The Saving Shy Susan Project aims to safeguard the remaining sub-populations of the critically endangered plant Shy Susan (Tetratheca gunnii), a native purple-flowering herb that only occurs on serpentine soils near Beaconsfield, Tasmania, as well as securing a viable genetic collection of the species.
The Saving Shy Susan project will implement, monitor and adapt on-ground strategic actions to conserve Shy Susan (Tetratheca gunnii).
Building on the outcomes achieved through previous Australian Government investment, the project will work with specialist botanists, public land managers, and the local Beaconsfield community to strengthen protection measures for known wild sub-populations of the species, promote the health of vegetation communities at known wild sub-population sites, and trial and monitor interventions considered most likely to improve the species conservation trajectory. The existing insurance population of the species held at the Royal Tasmanian Botanic Gardens will also be supplemented.
Shy Susan is a native focal species of the serpentine soils in the Dazzler Range near Beaconsfield and often co-occurs with other threatened endemic understorey species such as pretty heath (Epacris virgata) and creeping dustymiller (Spyridium obcordatum). Shy Susan was listed as extinct until its rediscovery in 1986 and is now listed as critically endangered under the Commonwealth Environment Protection and Biodiversity Conservation Act 1999. While serpentine outcrops occupy 530 ha in the Beaconsfield area, the known sub-populations of Shy Susan only occupy approximately 0.6 ha in total.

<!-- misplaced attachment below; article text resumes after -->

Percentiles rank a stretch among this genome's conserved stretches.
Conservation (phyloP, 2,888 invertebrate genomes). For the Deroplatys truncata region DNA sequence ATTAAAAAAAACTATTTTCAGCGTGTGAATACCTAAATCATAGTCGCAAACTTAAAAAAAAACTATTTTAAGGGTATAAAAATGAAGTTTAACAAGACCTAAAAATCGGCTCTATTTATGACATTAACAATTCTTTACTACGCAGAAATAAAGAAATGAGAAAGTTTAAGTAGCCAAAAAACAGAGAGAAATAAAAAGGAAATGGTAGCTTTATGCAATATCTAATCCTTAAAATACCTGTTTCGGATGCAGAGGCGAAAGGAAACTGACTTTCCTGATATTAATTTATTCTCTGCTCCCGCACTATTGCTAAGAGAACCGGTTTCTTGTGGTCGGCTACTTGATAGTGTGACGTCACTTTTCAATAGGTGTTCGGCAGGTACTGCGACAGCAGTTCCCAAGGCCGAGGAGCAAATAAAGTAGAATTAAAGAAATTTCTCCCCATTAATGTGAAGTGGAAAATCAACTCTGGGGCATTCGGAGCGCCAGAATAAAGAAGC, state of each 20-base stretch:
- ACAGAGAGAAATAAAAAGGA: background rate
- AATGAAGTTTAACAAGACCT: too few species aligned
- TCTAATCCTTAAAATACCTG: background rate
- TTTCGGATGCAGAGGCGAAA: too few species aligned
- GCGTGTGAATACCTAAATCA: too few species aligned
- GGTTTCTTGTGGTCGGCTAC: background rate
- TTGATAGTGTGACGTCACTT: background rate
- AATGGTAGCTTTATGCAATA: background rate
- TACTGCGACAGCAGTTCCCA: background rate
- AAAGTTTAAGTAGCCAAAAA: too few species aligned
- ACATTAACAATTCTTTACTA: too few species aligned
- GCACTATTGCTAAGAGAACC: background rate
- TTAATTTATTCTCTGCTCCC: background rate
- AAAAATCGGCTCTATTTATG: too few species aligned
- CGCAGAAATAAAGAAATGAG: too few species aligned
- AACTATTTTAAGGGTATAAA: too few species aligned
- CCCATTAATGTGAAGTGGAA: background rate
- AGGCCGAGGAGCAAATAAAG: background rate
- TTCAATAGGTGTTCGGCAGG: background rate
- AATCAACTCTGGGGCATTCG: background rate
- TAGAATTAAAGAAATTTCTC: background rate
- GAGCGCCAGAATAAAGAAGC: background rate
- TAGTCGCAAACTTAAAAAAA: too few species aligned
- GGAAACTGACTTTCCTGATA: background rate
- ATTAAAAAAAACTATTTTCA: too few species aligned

Shy Susan is threatened by seed-bank removal, inappropriate fire regimes (both too frequent and too infrequent), browsing by native wildlife (particularly after fire), habitat disturbance and the introduction of weeds and disease (e.g. root rot fungus Phytophthora cinnamoni) from illegal firewood harvesting, off-road vehicle use and mineral exploration.
NRM North coordinate and lead the project's implementation with the assistance of the Department of Natural Resources and Environment Tasmania (including the Tasmania Parks and Wildlife Service), the Royal Tasmanian Botanic Gardens, and Threatened Plants Tasmania. NRM North will be guided by the project technical reference group comprising botanical and ecological experts, and key stakeholders to:
This project is supported by NRM North, through funding from the Australian Government's National Landcare Program.
Return to the Biodiversity Program.
Supporting small landholders to care for their natural resources.
Safeguarding northern Tasmania as a refuge for Eastern Barred Bandicoot.
Promoting the expansion and recovery of giant freshwater crayfish.
Reducing threats to Hooded Plover breeding success in northern Tasmania.
Reducing threats to the Floodplain Lower Ringarooma River Ramsar site.
Working with community, government and key stakeholders to promote responsible cat management across Tasmania.